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12/28/09

Some Telemarketing scams to avoid and tips of how turn them in



The economic decline has brought the worst in all types of scammers, especially telemarketing scams. Anywhere from over charging for products promised over the phone to out right theft. Surprisingly a not so new old telemarketing scam has come back but with a new twist.

Example one: Someone from a foreign country calls you and claims you won the lottery there. How exciting for you, you money troubles are over right? Not so fast. This is a take from the ever so famous lottery email scam. You won the lottery in Nigeria, England, Canada, Jamaica but in order to process the claim you the lucky recipient needs to send an x amount of money via western union to pay for processing the winning claim. Only this time it's over the phone and the scammers are targeting older people. Same deal different way of delivering the message.

The Federal Trade commission in May of 2009 reported an uptick in fraudulent telemarketing calls from Jamaica concerning fake foreign lottery winnings. Why do foreign fraudsters target the US? Simple, they think they can get away with it. It's a scam that happens outside of the US so can't be tracked or prosecuted by the victim of the US government, right? Not so fast. The US government has been working with the Jamaican government on a project called JOLT (Jamaican Operations Linked to Telemarketing). They've been sharing information and evidence to shut down these operations. If only other countries were so willing to work with the US to help stop the fraud that is done to US citizens.

Example Two: You get a call from your credit card security department saying they are contacting you to confirm if you recently made a charge on your card. They say the amount you say no you didn't charge that, they say they will reverse the charge but they need to confirm the 3 or 4 digit security code on the back of your card. They may even sound reassuring like don't worry we already have your contact information and your credit card number but we need to confirm that you still have possession of the card.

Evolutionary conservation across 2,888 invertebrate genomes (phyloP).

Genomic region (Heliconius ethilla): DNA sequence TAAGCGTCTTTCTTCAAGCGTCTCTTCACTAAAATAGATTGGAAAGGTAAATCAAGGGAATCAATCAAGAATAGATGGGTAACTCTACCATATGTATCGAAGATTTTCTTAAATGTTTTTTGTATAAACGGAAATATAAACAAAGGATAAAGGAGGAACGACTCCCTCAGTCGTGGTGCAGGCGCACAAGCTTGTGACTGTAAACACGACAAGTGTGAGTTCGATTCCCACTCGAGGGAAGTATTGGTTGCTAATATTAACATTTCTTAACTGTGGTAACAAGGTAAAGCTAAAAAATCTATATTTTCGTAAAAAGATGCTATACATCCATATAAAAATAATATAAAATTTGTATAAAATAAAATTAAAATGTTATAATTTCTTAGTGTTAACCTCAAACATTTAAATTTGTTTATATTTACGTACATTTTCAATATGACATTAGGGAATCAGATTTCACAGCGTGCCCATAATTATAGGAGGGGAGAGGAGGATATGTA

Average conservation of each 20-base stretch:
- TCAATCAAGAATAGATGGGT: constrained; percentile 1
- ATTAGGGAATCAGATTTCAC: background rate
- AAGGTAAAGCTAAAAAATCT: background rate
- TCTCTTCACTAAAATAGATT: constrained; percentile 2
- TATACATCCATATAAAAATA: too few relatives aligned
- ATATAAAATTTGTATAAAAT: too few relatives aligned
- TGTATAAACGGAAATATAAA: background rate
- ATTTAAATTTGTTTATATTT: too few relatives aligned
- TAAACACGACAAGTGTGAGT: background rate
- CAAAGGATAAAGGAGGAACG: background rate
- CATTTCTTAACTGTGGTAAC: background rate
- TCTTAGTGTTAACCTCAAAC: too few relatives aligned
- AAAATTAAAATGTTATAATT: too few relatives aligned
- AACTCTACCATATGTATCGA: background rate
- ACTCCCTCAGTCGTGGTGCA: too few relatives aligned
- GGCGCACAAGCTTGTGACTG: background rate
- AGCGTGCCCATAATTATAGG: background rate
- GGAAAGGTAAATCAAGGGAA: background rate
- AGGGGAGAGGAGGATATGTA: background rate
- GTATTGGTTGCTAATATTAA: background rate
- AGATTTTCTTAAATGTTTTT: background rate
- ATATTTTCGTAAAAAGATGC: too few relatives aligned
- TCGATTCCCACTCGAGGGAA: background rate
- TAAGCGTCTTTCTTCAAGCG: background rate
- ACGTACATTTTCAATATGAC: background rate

These scammers already have your credit card information but they need the security code to start using your card. Don't give it. Don't confirm anything, as a matter of fact ask them for a number to call them back at. Then call the 1-800 number on your card not the one they gave you and tell your credit card company. Have your card flagged or even canceled.

Telemarketing scams don't just stop at fake lottery winnings or fake security calls. There are fake prizes, fake charities, fake money recovery companies, fake products for sale, fake services, fake memberships, false claims of receiving discounts for prescriptions the list can go on. Take some of these companies recently busted for telemarketing fraud:

DataCom Marketing Inc. based in Canada contacted US and Canadian business owners claiming they were updating business information for their directory and they had previously done business with someone in the past from that office. A few weeks later the business would get a bill for a directory they never ordered and would never see.

CSTR Solutions Inc. and Genesis Capital Management based in Orlando, Florida — and a Tacoma, Wash.-based firm, Mutual Consolidated Savings. Making false claims to consumers about lowering their credit card interest rates for a fee. Refusing to refund fees charged when the interest rates were not lowered and making false claims of being affiliated with credit card companies.

Landmark Publishing Group, Grant Writers Institute, Apex Holdings International and Real Estate Buyers Financial Network based in Kansas. Called consumers offering to sell them various government grant books for $69 along with the secrets to get the grants. The grants listed in the books never existed.


We all the know the easiest way to avoid telemarketing scams is to hang up. But here are some tips to try and protect yourself even more.